Bastard Out of Carolina
by Dorothy Allison
In this story, the girl is the protagonist. She is a troublemaker. At the beginning of the story her mama told her to never to steal. Yet, she still stole the tootsie rolls. As much as she respects her mom, she doesn't listen to her council. One reason why she would want to disobey is her wish to be independent, "wishing I too knew how to take care of myself and could break locks or start cars without a key," (77). She feels like stealing is a way of being independent so she does steal. When she is taken to the store by her mama in order to learn her lesson, she doesn't, but instead becomes very angry and holds a grudge whenever she sees the store. This story is told through her actions and thoughts.
The girl's mama is very responsible for her. Mama wants to make sure that her daughter does the right thing: "'Don't you ever let me catch you stealing,' Mama commanded," (75). When she learns that her daughter stole, she sits and thinks about it. This shows that she is calm in hard situations. She is a proud mother and wants to raise good children. She is also willing to do hard things for her children, "I hate it. You hate it. You might hate me for it... But I just don't know no other way to do it," (79). She explains this to her daughter when she takes her to the store. She is very responsible and reasonable based on her reactions to her daughter's mistake.
The manager is described through the girl's point of view and what he says. She sees him as being big and fat. Immediately, she hates him. After he bans her from his store she describes him as a "honey-greased bastard" (80). She wants to hurt him because he took away something she had stolen. He wants to do things right since he wants the girl to learn the lesson of not stealing. She bring herself to though. Even though he wants her to learn her lesson, he is unreasonable since he is punishing a young girl (about nine years old) for stealing a little candy by banning her. It is because of her hatred towards him, that the picture of him that the reader sees is an awful person.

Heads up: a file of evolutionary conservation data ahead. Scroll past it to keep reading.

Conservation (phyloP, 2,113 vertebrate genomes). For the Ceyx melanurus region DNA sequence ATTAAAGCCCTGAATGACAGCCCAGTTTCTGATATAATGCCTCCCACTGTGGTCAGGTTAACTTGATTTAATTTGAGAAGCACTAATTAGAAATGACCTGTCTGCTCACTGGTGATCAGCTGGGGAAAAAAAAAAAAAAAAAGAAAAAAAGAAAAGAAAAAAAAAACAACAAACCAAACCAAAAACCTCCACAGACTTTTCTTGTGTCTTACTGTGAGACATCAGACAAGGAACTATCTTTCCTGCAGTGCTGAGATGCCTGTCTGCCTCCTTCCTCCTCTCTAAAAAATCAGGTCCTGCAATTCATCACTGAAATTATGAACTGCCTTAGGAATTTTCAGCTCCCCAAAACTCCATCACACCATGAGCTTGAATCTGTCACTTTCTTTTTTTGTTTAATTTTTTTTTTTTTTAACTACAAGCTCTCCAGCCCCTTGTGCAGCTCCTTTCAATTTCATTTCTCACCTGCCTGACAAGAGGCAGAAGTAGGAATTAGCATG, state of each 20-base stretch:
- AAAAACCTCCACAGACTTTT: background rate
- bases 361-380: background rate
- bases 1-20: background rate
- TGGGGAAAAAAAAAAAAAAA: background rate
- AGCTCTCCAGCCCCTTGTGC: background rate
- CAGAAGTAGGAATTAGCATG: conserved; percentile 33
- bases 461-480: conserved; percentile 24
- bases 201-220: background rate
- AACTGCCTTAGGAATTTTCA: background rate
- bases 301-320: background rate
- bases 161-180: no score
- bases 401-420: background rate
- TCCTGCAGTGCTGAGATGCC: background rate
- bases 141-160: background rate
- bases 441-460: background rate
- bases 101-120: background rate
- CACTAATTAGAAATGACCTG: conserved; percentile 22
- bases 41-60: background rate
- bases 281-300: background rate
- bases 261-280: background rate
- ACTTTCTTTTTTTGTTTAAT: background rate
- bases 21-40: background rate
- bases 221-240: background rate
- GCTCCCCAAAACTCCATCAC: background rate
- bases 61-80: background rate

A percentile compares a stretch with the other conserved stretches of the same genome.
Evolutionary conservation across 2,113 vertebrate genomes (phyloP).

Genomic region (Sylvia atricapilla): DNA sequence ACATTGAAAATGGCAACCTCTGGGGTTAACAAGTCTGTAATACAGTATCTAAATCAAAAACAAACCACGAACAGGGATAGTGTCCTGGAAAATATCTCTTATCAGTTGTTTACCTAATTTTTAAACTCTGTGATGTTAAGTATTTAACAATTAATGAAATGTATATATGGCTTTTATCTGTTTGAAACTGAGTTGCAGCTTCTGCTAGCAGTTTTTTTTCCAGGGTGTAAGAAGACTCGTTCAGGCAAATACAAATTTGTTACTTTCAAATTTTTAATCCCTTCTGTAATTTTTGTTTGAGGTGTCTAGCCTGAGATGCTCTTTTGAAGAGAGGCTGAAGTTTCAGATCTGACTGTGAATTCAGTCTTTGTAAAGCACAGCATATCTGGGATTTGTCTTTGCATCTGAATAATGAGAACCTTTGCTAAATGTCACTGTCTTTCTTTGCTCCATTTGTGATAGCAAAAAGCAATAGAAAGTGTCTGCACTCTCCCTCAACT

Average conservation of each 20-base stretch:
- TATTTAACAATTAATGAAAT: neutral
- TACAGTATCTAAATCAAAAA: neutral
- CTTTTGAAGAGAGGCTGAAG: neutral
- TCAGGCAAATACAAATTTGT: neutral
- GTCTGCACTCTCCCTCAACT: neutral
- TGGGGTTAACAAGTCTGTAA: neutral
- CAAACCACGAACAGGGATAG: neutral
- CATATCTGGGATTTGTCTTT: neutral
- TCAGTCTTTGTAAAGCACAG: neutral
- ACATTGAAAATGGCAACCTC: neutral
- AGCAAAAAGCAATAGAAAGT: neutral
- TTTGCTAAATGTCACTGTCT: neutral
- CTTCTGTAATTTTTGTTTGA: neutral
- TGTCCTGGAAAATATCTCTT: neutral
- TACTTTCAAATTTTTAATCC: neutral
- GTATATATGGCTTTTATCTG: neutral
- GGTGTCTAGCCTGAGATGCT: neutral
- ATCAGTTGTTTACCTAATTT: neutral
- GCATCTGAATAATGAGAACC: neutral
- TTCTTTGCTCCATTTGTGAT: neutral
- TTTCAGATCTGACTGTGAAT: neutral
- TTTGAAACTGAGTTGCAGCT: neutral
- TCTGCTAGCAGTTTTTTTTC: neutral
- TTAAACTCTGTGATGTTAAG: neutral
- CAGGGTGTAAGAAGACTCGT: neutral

- Exposition: This story begins when the girl's mama catches her stealing. The girl had stolen and then proceeded to lie to her mama, who had previously told her to never steal.
- Rising Action: Her mama decides to take her to the store to return the tootsie rolls that she stole.
- Conflict: When the girl returns the candy she meets the manager. When he takes back the candy and money for the candy she ate, she becomes angry and wants to hurt him, "I felt outraged.I wanted to kick him or throw up on him or scream his name in the street," (80). The manager then bans her from the store until she can learn her lesson. This part of the story is extremely intense since you can feel all of the girl's emotion.
- Falling Action: After the manager bans her, the girl's emotions settle into one clear emotion: rage. She starts to understand that she and her mother would never choose to go to the store.
- Resolution: After this experience, when she passes the store the, "hunger and rage" that she had previously felt come back to her (81).
Should we Learn from our Mistakes?
This story had many themes mixed into it. This feature of it makes the story worth while to read. It is very interesting to read and find the different layers of themes in the short story.The author's writing causes the reader to continue to think about what the theme is after they read it. They create questions like: Would I steal? How would I react to the manager? Do I learn from my mistakes? We are faced with the choice to learn from our mistakes daily. These are important questions to ask ourselves from such a simple story about a girl who steals tootsie rolls.